August instructs Jacob to "fix" Silver and keep him performing as long as possible. But Jacob cannot bear to see Silver's suffering and takes it upon himself to put Silver down. August is furious with Jacob's decision to euthanize Silver against orders. To show Jacob who is boss, he threatens to throw him from the moving train — telling him that an animal's suffering is nothing compared to a man's, and that Jacob must carry out all of August's future orders if he wishes to keep his job.

August eventually procures Rosie the elephant as Silver's replacement. He is initially thrilled and invites Jacob to his car for dinner and cocktails with him and Marlena. Jacob — clearly attracted to Marlena — watches uncomfortably as the married couple flirt and dance in front of him, but later in the evening becomes clear that their relationship is complicated. August is possessive, jealous and sometimes rough with Marlena.

In the next few weeks, August becomes frustrated when Rosie the elephant seems impossible to train. August is brutal with Rosie, beating her when she fails to follow orders. After one such beating that August gave to Rosie when she ran away after fleeing from the event and dropping Marlena, Jacob realizes that the elephant was trained in Polish and only understands Polish commands. After that, Rosie performs beautifully and the circus enjoys a short period of success. While working closely together to train Rosie, Jacob and Marlena fall in love. After August discovers this, he cruelly taunts the two. Later that night, Marlena discovers that August plans to throw Jacob from the train and they run away together, hiding in a local hotel. Soon after consummating their relationship, they are ambushed by August's henchmen who drag Marlena away and beat up Jacob.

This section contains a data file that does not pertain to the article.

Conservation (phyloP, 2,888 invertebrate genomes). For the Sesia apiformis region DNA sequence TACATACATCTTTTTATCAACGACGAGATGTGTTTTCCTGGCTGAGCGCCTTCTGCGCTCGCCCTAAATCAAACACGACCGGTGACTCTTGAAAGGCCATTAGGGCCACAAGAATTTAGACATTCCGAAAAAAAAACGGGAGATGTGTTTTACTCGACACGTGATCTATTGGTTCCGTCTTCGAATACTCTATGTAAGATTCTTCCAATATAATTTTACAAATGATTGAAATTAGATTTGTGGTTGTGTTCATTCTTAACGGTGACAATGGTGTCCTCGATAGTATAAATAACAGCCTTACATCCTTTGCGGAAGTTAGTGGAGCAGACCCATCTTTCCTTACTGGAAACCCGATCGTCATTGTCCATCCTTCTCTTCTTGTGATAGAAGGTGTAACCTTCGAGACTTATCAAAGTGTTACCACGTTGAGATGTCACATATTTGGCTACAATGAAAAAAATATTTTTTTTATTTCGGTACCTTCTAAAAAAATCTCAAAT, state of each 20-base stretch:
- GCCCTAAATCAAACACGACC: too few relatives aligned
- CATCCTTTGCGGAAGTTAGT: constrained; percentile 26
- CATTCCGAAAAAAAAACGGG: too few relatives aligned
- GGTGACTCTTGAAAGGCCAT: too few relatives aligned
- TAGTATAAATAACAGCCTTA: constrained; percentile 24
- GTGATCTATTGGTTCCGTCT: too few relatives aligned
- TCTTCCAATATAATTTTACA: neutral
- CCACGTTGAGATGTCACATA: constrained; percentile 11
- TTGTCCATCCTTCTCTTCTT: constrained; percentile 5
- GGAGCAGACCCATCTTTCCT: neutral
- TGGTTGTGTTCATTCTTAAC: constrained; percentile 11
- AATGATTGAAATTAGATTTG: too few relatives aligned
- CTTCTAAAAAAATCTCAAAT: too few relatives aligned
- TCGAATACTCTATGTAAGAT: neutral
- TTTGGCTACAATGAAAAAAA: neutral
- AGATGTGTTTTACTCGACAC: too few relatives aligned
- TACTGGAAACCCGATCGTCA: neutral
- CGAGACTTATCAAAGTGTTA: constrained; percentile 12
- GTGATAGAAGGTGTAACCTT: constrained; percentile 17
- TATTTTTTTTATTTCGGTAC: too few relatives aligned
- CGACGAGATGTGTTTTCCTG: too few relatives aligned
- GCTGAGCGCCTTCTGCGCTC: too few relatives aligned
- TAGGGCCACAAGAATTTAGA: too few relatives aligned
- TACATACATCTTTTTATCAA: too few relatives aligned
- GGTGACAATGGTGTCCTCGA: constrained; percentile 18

Jacob returns to the circus to find Marlena. After Marlena finds Jacob she tells him that his friends Walter (Kinko) and Camel were thrown from the train and killed. Several circus employees have become fed up with August's murderous cruelty and unleash their revenge by unlocking all the animals' cages while the big top tent is jam-packed with an audience enjoying Marlena and Rosie's performance. Jacob attempts to find Marlena in the chaos and August attacks him. When Marlena tries to stop August from beating Jacob, he turns his fury on her and attempts to choke her, while one of August's henchmen continues beating Jacob. Two circus workers save Jacob just in time. Lying on the ground, bloodied and beaten, he looks up and sees Rosie hit August on the back of the head with a metal spike, killing him.